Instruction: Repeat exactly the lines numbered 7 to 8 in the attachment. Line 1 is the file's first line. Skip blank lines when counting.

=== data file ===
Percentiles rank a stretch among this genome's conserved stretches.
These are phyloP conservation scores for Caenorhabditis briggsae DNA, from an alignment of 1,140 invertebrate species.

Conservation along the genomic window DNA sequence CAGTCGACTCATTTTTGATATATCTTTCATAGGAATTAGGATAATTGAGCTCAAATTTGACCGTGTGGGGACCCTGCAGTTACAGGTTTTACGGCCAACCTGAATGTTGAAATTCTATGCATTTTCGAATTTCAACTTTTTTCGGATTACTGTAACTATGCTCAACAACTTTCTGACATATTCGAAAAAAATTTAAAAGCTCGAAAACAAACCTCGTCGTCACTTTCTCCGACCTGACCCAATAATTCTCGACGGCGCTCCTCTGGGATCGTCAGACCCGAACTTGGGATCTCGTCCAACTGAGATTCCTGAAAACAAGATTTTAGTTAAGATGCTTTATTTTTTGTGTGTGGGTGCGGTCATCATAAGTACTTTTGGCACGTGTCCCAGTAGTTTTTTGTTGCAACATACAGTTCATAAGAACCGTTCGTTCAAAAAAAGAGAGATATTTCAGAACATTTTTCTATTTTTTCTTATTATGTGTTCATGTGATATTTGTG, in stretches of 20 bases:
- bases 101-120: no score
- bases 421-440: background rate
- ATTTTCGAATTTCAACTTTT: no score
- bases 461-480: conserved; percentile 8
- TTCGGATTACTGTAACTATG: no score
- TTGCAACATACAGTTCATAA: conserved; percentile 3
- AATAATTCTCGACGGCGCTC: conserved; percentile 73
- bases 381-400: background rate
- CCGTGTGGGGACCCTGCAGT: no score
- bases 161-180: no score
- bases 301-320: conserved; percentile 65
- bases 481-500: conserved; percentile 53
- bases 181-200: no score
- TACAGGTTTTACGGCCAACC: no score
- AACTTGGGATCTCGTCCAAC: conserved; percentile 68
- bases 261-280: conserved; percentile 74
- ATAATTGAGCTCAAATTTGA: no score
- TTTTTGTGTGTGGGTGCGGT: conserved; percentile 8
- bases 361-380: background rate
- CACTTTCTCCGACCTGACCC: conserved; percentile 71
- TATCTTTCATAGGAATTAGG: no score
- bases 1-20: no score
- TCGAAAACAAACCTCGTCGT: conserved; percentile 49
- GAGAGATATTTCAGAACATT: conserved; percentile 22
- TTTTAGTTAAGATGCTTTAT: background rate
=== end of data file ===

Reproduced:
- bases 461-480: conserved; percentile 8
- TTCGGATTACTGTAACTATG: no score